'Dan is the foundation of our team.'
Melanie Nelson can remember just one instance when Dan Hoffman was unable to track down a missing book at the West Linn Public Library.
Over the course of about 12 years working as a page at the library, Hoffman has become intimately familiar with each row of shelves and the books they contain — to the point that Nelson, who is the assistant for Library Director Doug Erickson, and other staff members know Hoffman's the one to turn to when they're at their wit's end.
So what happened with the one book Hoffman couldn't find?
"We found out it was stolen," Nelson said. "Every time, he finds it. He's like our little hound dog."
But finding missing books is just one small facet of Hoffman's tireless work, which recently earned him the library's first "Employee of the Year" award. Erickson created the award at the suggestion of Teen/Tween Librarian Rebecca Mayer and Children's Librarian Kimberley Rhoades, who had Hoffman in mind when they came up with the idea.
"He's probably the only person who's touched every single book in this library," Erickson said. "He's a real asset to us. It would be difficult for him not to be employee of the year every year."
The award was presented as a surprise to Hoffman at a post-holiday party held at the Willamette Ale and Cider House. According to Nelson, employees recited a series of thoughts about the winner of the award, referring to him only as "this person" until Erickson finally announced Hoffman's name.
"I felt very honored," Hoffman said. "I wasn't expecting it at all. I was touched."
Hoffman, a longtime West Linn resident who attended West Linn High School, started his career at the library as a volunteer.
"I volunteered here for about a year and a half, and I liked what I was doing," Hoffman said.
Specifically, Hoffman appreciated the relationships he built with staff members and patrons alike. That, more than anything, is what's kept him working there for more than a decade (he did leave for a brief period of time before being re-hired by Erickson after he arrived as director).
"I really like my coworkers — they're really nice people and I get along great with them," Hoffman said. "I also like helping people. I like public service."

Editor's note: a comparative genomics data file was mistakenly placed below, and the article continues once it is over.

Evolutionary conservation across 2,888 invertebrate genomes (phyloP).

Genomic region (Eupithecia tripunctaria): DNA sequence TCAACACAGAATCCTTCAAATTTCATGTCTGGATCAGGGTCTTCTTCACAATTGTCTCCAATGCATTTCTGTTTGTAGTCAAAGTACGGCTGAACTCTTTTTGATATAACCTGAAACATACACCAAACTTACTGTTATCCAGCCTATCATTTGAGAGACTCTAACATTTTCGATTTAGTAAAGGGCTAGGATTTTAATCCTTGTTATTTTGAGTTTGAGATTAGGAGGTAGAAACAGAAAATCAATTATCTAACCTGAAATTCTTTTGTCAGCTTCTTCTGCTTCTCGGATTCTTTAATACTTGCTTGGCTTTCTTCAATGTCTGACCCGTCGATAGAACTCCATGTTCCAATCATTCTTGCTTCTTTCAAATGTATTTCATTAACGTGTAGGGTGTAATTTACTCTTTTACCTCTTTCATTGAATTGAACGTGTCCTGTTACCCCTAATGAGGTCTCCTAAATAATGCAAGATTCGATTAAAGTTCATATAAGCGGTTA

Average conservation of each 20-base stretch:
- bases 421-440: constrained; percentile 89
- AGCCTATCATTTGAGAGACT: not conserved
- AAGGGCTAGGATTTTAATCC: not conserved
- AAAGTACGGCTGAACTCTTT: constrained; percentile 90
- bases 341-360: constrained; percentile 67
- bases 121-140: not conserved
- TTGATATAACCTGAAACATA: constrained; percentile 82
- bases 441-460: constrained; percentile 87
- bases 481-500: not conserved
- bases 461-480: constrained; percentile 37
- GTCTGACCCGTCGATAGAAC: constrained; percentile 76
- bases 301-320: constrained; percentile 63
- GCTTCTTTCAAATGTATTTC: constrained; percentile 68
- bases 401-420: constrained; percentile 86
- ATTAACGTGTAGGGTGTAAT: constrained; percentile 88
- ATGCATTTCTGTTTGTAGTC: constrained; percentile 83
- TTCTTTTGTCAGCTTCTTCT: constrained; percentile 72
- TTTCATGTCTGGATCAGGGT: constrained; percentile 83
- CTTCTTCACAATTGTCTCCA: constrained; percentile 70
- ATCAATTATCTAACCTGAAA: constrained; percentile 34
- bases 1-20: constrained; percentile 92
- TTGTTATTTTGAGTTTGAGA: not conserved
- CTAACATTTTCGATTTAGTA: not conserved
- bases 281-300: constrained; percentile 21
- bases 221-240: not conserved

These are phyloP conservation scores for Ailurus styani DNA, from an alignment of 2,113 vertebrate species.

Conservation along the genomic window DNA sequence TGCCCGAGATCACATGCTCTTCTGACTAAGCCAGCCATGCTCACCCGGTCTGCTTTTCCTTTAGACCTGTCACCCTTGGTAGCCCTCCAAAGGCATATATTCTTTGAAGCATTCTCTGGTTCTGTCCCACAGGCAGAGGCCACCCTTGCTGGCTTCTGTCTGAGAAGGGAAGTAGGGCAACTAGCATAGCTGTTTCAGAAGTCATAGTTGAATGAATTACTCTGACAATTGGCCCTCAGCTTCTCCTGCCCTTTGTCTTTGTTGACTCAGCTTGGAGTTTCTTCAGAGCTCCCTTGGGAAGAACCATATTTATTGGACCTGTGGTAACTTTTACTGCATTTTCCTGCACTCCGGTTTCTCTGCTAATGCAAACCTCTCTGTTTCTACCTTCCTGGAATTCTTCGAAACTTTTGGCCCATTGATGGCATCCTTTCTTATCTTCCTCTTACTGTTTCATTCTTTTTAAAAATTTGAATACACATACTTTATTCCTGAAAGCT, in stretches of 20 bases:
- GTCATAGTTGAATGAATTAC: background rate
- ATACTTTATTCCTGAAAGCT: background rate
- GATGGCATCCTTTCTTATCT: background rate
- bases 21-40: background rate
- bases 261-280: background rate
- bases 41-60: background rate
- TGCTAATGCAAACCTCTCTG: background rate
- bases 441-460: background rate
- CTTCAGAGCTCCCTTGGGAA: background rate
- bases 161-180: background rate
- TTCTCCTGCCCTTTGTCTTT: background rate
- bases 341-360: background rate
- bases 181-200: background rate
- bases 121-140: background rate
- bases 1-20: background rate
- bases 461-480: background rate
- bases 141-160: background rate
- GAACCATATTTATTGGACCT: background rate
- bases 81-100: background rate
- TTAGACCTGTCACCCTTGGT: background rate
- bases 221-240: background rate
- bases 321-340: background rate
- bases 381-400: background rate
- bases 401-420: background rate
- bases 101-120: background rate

Never is that more clear than when Hoffman is asked to find a missing item, whether it's the latest bestselling novel, an obscure DVD or a popular children's book.
"The minute you ask Dan to go out in the stacks and find it, he always finds the item," Nelson said. "It could be completely in the wrong spot, but he will go from top to bottom in the library."
"My first encounter with Dan was because of a magazine issue I couldn't find on the shelf," librarian Cheryl Hill said. "Someone told me, 'Have Dan look for it. I bet he'll be able to find it.' Sure enough, Dan found it, even though it had been mis-shelved."
Quite simply, Hoffman is the Swiss Army Knife that keeps the library churning — and his colleagues wanted him to get some long overdue credit.
"Dan probably does more to ensure patrons have a good experience than any of us," Library Manager Rick Peterson said. "On top of being ultra-reliable and getting our constant flow of carts shelved so quickly, Dan is out there catching labelling issues and other mis-shelved items that others might miss. The end result is that patrons always find what they need.
"That's the foundation of what we do, and Dan is the foundation of our team."
Perhaps you've met Hoffman and experienced his dedication firsthand as he helped you find a needle in the book stacks. But, more likely, you've benefited from Hoffman's handiwork without even realizing it.
"Dan seems to know everything that needs to be done, and does it with such efficiency and quiet grace that it seems as if the library is organizing itself," said Mayer, the teen/tween librarian.